Focus on the Family: Unity in the Home School Movement
- Chris Jeub
- 2003 24 Jun
"The parent-directed educator has the wonderful opportunity to work with his and her children to become everything God wants them to be. That is the privilege we, as parents, have to mold our children's character and direction for life." - David and Laurie Callihan
"Behold how good and how pleasant it is for brethren to dwell together in unity." - Psalm 133:1
Homeschoolers are often quick to attack other homeschoolers, deriding alternative methods of home education as "not real home schooling."
Throughout the past 12 years of homeschooling I have heard comments like these:
"She orders a boxed curriculum, so she isn't really homeschooling."
"They take classes at a local university, so those kids aren't really home-educated."
"Those parents subscribe to an online curriculum, so they aren't really home educating their children."
"That family is not the same denomination as mine, so they are aren't really educating their children in the truth."
Such squabbling derails the momentum of the powerful movement of home education, a movement that has been bold enough to bring back representation and authority of parenting to pedagogy. These will ruin any movement, especially one as diverse as home education.
The homeschooling movement is now into its second generation, and it's more vibrant than ever. Many homeschooled children now have kids of their own, and they are choosing to educate their children at home. The future of home education is an exciting one, but the unity of the movement must remain strong.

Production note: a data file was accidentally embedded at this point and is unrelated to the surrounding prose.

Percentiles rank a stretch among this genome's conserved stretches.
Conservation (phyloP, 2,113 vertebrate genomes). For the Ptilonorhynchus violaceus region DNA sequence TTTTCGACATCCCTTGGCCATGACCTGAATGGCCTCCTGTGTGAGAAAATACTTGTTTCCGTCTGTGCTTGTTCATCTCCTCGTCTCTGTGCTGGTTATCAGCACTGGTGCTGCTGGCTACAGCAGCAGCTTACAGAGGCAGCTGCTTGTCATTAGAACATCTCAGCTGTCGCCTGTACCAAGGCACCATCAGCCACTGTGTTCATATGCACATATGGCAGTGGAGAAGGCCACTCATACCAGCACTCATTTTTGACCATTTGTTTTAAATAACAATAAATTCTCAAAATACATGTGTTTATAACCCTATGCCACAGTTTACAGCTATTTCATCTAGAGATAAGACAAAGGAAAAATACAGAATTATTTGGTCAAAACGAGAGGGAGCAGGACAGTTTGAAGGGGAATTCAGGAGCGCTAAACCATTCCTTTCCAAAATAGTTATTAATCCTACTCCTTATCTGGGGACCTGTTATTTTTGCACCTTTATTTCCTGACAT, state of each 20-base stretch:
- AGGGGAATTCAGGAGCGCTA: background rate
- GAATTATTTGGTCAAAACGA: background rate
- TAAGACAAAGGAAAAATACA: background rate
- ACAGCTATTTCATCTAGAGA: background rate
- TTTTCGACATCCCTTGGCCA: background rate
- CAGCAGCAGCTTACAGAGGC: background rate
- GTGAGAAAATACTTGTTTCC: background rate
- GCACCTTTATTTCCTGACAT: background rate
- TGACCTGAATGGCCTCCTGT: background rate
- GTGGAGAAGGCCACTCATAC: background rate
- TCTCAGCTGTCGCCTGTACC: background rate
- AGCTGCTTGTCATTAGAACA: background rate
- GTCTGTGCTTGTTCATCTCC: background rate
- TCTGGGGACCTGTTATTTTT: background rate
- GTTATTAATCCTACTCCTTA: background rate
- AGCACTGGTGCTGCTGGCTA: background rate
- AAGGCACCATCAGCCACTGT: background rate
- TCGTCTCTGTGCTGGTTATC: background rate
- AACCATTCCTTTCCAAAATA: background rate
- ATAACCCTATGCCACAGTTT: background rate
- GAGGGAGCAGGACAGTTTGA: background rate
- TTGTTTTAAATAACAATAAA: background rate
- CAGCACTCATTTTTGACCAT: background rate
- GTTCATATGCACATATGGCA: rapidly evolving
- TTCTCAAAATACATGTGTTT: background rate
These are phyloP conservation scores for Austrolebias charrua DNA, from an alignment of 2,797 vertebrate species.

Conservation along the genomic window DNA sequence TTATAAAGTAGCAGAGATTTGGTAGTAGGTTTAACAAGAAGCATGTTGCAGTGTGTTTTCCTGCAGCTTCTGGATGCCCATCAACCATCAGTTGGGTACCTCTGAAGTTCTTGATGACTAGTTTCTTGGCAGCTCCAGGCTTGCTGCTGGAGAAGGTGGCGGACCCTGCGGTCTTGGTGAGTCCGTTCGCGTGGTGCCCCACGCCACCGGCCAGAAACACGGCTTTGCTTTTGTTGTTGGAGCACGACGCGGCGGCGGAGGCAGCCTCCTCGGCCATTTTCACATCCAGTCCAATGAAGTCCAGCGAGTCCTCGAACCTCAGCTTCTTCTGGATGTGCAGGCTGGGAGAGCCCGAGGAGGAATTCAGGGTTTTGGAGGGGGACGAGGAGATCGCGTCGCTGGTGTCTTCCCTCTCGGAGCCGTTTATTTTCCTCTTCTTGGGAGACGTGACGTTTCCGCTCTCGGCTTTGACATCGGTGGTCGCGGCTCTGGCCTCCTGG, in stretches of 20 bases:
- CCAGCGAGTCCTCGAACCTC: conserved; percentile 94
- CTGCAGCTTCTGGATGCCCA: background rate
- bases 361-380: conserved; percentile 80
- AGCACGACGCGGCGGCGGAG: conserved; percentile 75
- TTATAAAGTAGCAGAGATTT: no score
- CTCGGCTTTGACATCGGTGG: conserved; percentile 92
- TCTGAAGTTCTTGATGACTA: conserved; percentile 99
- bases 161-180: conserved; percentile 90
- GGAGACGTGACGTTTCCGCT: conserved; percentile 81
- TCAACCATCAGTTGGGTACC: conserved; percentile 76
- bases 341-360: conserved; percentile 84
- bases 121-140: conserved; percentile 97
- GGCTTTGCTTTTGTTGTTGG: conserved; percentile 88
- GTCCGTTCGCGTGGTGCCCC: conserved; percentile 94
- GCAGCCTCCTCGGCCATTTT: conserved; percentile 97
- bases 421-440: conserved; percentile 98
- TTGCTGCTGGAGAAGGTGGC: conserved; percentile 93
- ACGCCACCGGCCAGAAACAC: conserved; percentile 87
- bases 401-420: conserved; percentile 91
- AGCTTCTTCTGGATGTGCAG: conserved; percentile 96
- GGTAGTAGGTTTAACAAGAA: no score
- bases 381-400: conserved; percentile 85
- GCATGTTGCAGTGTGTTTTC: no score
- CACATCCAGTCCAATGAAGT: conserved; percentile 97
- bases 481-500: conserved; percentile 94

After all, it's not as if home educators are all alike. Look at the variety of teaching styles: classical, unit study, Charlotte Mason, text-based, curriculum-based, and Internet-based homeschools are in many cases sharply different from one another. Our theologies, too, differ almost as much as our lifestyles. Yet, amid all our diversity, there is one unifying element.
What is this element? It is the element that says parents are the directors of their children's education. Homeschool authors David and Laurie Callihan state it well in an article they published on Focus on the Family's website:
"The parent-directed educator has the wonderful opportunity to work with his and her children to become everything God wants them to be. That is the privilege we, as parents, have to mold our children's character and direction for life."
This is a luxury home educators often forget. You, as parents, have chosen to educate your children at home. You bear the responsibility and the burden of that education. There are plenty of ways to do this, but this distinction bonds you with every other homeschool parent.
To read more about what Focus on the Family has to offer homeschoolers, check out our Hot Topics collection at http://www.family.org/homeschooling.
Chris Jeub is senior online editor at Focus on the Family. This article first appeared in The Old Schoolhouse Magazine for homeschoolers. Visit the website at www.TheHomeschoolMagazine.com.